The Jewish new year holy days have been lovely. This year's fast for Yom Kippur was particularly long because the holiday fell so early in September. We gathered for a quick dinner at 5 PM and headed off to synagogue at 6:15 or so to get good (i.e. comfy and not folding) seats. Services began at 7:15 and the fast ended at 8:15 the following day, so it was a bit longer than a 5 hour fast.
I enjoyed leading Yizkor, the memorial service. It's an honor and a pleasure to help people remember their loved ones who have died. I try hard to give enough emotionally so that I can connect with people's feelings, but not so much that my focus on my own losses distracts from my leading the prayers.
Ne'ilah, the closing service, is usually highly energetic at our synagogue. We've been together as a community for a long day, we've prayed together, sung together, and listened to words of wisdom from members and our rabbi. We conclude with a final blast from not one shofar but many shofarot. Anyone, of any age, who brought a shofar to the synagogue can stand up in front and try to hold the longest note. The noise defines cacophony, and the shofar blower holding the longest note this year was, as usual, my friend K. Man, can that man make his shofar sing!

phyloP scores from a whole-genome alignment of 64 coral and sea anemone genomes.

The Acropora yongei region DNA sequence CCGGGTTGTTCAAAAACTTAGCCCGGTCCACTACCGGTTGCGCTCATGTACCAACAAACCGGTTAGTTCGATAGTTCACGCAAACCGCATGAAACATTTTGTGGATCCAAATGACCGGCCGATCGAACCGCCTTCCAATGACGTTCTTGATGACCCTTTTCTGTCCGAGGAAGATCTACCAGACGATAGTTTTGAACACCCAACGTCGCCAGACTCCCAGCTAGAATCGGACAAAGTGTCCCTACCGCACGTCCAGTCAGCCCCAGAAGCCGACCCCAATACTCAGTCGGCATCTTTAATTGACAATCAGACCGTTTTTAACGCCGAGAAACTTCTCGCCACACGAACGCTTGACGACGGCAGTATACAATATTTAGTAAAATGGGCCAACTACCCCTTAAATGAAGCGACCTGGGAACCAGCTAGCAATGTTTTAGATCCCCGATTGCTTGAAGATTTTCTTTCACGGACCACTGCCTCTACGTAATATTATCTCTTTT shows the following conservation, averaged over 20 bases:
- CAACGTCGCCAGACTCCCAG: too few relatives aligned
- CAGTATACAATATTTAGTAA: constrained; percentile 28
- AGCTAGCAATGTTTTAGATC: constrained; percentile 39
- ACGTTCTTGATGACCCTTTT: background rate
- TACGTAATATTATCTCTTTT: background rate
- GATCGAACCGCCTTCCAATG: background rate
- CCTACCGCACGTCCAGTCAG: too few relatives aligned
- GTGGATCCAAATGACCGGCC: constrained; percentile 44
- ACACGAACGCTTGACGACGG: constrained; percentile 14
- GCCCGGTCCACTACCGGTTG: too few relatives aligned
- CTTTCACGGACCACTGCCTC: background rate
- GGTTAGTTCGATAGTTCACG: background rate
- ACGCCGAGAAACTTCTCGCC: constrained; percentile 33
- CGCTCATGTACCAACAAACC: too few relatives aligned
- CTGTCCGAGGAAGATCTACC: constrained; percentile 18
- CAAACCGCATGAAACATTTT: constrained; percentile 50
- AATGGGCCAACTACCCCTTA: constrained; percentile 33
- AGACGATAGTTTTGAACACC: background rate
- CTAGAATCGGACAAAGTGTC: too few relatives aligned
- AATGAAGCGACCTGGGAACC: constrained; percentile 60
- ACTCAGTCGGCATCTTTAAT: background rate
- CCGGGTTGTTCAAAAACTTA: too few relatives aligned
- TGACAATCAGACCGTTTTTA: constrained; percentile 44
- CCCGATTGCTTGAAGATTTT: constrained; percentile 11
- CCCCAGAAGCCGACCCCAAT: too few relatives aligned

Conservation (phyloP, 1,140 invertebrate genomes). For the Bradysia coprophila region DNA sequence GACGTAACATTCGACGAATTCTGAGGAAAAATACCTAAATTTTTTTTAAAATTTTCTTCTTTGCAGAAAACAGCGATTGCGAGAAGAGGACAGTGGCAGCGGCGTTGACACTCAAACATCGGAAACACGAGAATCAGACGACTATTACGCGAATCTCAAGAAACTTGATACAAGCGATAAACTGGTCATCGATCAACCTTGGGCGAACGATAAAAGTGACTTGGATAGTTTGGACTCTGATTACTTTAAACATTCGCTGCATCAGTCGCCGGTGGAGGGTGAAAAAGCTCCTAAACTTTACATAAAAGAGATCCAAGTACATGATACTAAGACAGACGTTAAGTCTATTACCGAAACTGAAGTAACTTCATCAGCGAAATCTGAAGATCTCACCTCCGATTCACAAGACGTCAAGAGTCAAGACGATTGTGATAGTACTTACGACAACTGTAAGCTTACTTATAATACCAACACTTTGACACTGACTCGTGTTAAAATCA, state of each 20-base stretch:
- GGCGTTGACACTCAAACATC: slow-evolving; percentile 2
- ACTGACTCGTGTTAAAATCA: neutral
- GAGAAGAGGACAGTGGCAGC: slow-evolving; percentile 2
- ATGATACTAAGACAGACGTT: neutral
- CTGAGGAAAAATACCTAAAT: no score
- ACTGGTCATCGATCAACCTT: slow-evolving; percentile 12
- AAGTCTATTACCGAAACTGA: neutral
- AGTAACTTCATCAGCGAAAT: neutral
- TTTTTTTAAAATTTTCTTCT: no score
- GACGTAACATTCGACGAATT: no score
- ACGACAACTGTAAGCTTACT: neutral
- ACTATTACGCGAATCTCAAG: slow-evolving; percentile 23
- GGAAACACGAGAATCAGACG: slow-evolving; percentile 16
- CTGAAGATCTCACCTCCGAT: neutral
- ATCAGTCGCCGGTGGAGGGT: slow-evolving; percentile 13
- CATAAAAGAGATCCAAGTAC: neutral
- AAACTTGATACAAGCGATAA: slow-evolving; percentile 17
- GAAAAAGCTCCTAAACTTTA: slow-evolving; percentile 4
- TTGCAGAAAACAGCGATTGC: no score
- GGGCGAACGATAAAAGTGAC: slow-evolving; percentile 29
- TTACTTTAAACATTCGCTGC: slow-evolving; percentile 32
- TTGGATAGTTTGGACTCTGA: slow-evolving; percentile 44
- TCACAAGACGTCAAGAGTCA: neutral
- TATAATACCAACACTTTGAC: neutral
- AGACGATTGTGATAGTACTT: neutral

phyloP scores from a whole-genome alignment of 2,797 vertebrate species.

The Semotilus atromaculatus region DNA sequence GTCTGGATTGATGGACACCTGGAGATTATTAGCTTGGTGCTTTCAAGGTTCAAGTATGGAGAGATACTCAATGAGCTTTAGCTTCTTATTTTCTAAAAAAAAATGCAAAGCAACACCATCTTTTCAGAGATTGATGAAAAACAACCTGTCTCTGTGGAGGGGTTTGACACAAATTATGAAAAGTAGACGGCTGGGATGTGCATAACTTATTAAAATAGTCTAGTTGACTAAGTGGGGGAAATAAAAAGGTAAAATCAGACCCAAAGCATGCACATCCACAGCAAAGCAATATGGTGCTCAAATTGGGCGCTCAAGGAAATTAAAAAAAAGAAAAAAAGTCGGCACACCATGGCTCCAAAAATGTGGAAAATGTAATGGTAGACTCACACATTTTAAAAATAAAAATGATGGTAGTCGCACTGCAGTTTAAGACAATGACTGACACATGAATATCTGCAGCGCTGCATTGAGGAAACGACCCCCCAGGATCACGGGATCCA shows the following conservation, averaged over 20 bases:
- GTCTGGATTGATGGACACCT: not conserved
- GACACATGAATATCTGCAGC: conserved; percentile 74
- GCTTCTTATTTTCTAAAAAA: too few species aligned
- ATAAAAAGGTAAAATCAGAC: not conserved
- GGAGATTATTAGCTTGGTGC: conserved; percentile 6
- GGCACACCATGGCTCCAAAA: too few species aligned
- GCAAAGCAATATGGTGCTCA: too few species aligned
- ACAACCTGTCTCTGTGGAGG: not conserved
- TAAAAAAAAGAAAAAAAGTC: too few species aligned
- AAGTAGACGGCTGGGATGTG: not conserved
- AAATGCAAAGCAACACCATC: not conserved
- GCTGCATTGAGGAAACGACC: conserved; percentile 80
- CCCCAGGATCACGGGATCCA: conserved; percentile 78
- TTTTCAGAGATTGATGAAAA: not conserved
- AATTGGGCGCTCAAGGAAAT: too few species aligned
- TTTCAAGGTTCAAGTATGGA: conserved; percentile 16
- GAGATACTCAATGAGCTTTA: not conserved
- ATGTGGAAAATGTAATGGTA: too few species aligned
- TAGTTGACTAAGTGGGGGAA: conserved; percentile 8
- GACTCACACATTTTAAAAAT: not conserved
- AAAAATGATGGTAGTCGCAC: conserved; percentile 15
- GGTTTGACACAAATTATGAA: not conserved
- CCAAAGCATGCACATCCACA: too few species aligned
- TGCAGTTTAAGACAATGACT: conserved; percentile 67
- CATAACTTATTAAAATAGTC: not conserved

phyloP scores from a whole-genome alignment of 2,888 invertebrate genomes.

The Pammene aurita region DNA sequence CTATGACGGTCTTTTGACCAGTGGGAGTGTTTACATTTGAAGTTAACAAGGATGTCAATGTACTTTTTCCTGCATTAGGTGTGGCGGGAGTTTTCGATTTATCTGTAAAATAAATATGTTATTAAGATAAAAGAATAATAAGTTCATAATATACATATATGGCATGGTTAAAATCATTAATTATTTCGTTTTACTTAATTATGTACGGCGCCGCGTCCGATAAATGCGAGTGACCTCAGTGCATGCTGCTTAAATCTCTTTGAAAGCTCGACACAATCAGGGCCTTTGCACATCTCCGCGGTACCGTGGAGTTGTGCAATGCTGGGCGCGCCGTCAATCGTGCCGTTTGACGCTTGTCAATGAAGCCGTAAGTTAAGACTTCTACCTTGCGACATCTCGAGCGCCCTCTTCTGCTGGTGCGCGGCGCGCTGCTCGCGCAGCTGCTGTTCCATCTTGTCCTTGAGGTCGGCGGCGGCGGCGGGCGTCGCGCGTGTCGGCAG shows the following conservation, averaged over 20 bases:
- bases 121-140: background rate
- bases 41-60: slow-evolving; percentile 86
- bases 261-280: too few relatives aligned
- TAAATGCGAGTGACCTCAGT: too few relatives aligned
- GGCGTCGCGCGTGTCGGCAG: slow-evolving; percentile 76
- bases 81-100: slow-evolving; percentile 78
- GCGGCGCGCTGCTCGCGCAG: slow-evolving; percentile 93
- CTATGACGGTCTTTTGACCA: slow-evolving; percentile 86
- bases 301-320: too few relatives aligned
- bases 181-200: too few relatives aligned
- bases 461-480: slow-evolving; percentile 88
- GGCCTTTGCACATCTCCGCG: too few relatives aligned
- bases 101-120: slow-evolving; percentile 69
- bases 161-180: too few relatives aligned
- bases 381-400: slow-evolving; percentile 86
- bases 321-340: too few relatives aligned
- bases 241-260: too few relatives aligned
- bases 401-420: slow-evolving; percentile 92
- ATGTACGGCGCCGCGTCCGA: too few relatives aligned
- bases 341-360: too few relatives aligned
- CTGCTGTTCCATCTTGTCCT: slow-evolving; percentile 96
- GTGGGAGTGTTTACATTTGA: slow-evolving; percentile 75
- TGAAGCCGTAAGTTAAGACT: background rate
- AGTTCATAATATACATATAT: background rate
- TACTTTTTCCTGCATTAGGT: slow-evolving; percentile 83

The next day Rik and some friends built the sukkah, a shack resembling what our ancestors lived in while they were bringing in the crops. The harvest aspect is like Thanksgiving, and the decorating aspect is kind of like Christmas (evergreen boughs, lots of silly decorations, and lights). This year marks the 19th since Rik and I met during the Sukkot holiday. He says building the sukkah is a lot of work, but the finished product always makes him happy, because it reminds him of the day we met.